UAB and CREAF researcher Sandra Nogué receives the Barcelona City Award
Sandra Nogué, researcher at the Department of Animal Biology, Plant Biology and Ecology of the UAB and at CREAF, recently received the 2023 Barcelona City Award. The award, given in the category of Environmental and Earth Sciences, recognises her contribution to baseline knowledge of plant diversity of oceanic islands and the determination of human influence.
Sandra Nogué received the award for her article on Long-term trajectories of non-native vegetation on islands globally, published in the journal Ecology Letters, for her excellent contribution to baseline knowledge on the diversity of plants typical of the oceanic islands and the determination of human influence. Her study has significant implications on the transfer of scientific knowledge to help improve the management and conservation of diversity in terrestrial ecosystems.
"It’s a great honor and a surprise. It’s a recognition of the research of recent years together with an extraordinary group of scientists", Sandra Nogué says, while adding: “this study included the participation of palaeoecologists, archaeologists, biogeographers and island ecologists from different universities in Europe and Oceania, with special involvement of the University of Bayreuth. I would like to highlight the value of basic data we collect from fossil pollen and which has allowed us to understand how plants have changed during hundreds and thousands of years. Thanks to collaborators such as Anna Walentowitz and Manuel Steinbauer we can enlarge this local data and apply it to a global scale”.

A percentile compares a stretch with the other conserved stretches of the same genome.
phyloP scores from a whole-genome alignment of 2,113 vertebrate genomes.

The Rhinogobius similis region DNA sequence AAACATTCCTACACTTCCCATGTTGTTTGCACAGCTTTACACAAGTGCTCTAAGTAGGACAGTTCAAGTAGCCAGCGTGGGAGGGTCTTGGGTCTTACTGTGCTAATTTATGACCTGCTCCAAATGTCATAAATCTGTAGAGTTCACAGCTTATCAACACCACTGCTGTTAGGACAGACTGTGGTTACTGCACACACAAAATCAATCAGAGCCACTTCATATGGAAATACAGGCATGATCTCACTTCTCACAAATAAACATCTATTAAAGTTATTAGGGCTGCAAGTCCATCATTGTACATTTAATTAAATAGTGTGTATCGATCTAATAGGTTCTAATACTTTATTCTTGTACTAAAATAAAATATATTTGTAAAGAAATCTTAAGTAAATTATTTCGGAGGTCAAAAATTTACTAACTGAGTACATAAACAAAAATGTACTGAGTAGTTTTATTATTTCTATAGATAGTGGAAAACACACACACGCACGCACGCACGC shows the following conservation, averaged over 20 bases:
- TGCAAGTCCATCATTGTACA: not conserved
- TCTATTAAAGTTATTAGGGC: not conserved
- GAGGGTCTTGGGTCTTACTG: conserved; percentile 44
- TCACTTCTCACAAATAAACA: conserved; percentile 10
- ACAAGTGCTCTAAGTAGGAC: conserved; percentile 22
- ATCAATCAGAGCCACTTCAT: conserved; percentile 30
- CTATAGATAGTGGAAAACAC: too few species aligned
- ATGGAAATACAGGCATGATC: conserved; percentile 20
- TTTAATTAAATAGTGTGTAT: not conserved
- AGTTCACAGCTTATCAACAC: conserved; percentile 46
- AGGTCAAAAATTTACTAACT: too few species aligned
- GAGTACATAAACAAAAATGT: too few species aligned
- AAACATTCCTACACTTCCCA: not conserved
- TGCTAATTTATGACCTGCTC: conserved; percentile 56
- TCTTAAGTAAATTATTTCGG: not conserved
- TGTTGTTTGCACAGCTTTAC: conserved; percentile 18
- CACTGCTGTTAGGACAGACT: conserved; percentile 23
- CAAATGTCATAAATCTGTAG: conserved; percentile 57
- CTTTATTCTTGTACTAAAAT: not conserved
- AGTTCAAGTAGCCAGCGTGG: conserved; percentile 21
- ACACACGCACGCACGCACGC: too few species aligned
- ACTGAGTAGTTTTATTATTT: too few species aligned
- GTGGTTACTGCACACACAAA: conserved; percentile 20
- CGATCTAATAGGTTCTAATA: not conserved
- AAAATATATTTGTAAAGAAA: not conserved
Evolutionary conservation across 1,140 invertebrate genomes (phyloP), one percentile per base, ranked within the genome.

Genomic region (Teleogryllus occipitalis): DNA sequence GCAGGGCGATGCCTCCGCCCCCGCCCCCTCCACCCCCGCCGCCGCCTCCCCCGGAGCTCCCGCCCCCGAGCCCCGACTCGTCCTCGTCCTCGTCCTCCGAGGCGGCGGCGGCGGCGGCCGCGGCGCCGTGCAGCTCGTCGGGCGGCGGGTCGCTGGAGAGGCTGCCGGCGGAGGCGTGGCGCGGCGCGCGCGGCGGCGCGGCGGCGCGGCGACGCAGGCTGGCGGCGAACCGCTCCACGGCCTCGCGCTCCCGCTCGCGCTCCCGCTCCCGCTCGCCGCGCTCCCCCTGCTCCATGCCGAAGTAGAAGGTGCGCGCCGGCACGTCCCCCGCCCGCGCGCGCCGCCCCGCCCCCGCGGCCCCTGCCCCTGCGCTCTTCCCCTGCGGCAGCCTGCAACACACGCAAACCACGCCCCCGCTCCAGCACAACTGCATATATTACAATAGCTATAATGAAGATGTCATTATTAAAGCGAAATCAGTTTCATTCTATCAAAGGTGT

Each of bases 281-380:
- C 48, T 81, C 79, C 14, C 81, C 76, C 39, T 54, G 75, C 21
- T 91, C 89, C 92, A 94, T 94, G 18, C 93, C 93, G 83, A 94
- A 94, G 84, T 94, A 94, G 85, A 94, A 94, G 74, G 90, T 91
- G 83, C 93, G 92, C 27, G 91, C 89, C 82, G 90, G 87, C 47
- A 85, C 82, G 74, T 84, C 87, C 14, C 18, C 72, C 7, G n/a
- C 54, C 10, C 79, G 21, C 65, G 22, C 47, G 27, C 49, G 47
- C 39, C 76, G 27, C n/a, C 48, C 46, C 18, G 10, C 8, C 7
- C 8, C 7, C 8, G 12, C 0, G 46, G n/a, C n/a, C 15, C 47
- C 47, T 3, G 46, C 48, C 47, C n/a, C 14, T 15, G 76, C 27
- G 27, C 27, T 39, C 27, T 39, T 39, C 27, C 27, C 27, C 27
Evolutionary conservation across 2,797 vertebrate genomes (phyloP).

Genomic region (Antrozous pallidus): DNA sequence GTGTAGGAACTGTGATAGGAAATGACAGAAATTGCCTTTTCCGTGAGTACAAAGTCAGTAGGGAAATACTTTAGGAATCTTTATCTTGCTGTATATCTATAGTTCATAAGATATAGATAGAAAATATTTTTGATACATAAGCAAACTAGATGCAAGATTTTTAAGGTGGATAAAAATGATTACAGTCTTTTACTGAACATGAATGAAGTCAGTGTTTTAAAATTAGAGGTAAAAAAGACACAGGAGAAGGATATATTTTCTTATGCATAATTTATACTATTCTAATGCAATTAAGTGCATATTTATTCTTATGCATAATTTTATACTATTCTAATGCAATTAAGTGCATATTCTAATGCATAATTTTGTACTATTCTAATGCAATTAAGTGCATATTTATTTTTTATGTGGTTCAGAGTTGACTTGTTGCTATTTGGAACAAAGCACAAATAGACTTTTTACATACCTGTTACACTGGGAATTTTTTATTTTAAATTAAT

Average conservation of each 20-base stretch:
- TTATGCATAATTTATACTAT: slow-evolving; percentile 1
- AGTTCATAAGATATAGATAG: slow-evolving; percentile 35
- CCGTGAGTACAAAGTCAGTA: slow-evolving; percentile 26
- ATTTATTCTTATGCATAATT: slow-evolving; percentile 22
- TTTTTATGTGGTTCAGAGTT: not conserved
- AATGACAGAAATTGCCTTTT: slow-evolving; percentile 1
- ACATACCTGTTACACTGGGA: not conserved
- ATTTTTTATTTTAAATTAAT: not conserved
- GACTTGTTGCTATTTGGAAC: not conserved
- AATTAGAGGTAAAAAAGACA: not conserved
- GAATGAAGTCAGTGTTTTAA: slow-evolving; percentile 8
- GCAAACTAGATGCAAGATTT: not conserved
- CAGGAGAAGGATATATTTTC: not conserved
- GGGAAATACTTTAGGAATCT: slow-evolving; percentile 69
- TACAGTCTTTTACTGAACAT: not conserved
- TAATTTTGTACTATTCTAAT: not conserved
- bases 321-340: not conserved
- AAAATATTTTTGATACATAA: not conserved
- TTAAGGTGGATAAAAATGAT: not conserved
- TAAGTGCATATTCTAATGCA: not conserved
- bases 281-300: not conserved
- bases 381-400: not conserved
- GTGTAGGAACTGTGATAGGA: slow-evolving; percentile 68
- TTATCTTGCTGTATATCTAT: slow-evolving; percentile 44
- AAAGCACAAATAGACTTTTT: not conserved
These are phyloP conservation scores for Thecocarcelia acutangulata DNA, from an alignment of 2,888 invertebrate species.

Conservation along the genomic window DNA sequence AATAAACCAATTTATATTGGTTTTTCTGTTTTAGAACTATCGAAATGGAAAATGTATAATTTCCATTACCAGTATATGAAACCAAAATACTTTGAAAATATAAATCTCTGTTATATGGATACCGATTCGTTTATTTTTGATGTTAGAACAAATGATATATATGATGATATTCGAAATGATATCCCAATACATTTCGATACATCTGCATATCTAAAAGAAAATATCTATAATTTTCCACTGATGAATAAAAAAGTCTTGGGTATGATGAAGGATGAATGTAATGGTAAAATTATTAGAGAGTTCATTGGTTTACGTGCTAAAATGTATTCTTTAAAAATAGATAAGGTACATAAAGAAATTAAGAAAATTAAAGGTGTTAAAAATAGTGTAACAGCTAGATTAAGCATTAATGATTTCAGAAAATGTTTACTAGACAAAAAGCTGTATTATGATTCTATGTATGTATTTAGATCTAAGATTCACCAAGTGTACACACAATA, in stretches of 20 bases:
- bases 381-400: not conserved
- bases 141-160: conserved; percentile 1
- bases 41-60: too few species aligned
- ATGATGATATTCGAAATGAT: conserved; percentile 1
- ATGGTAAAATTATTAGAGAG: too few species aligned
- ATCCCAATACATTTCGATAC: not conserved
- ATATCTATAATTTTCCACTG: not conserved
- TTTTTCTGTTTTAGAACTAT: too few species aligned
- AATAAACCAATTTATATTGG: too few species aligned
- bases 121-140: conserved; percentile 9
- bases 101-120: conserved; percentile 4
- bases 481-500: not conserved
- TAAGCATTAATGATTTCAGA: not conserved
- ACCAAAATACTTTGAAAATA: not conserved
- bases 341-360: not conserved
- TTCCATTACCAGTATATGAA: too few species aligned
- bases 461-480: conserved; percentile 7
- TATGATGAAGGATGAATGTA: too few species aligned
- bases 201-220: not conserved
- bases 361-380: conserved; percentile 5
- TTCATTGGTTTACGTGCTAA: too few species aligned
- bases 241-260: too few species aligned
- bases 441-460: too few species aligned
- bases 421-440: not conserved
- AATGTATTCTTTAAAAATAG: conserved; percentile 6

The Barcleona City Award was awarded unanimously by a jury made up of Esther Garcés (president), Alicia Pérez-Porro, Albert Soler, Santiago Giralt and Pablo Ortega.
Sandra Nogué is research director at the UAB and researcher at CREAF. She was lecturer of Palaeoenvironmental Sciences at the University of Southampton, UK, a research-oriented university ranking among the top 100 in the world. She is vice-president of communications at the International Biogeography Society and associate editor of the journal Global Ecology and Biogeography.
Currently, Sandra Nogué coordinates the ERC project “Island Time-Lines to Quantify Biodiversity Change” (TIME-LINES), with which she explores one of the most relevant questions in ecology and paleoecology: where biodiversity changes, at what speed and why, through the study of 5,000 years of changes in plant biodiversity, as well as the agents of these changes. For this she will use a series of high-quality palaeoecological records obtained from the sedimentary sequences of islands around the world. The results will make it possible to develop methods to quantify the effects of these agents of change, not only for the islands but for any place, and in a much thorough way than has been done so far, so as to be able to guide us on which trajectories are useful for sustainable biodiversity management.
Along with Sandra Nogué Bosch, the Barcelona Supercomputing Centre also received the award in the category of Experimental Sciences and Technology, and Tomàs Marquès-Bonet was awarded for his contributions in the category of Life Sciences.
The awards include a cash prize of €9,500 and the awards ceremony is held at the City Hall's Saló de Cent.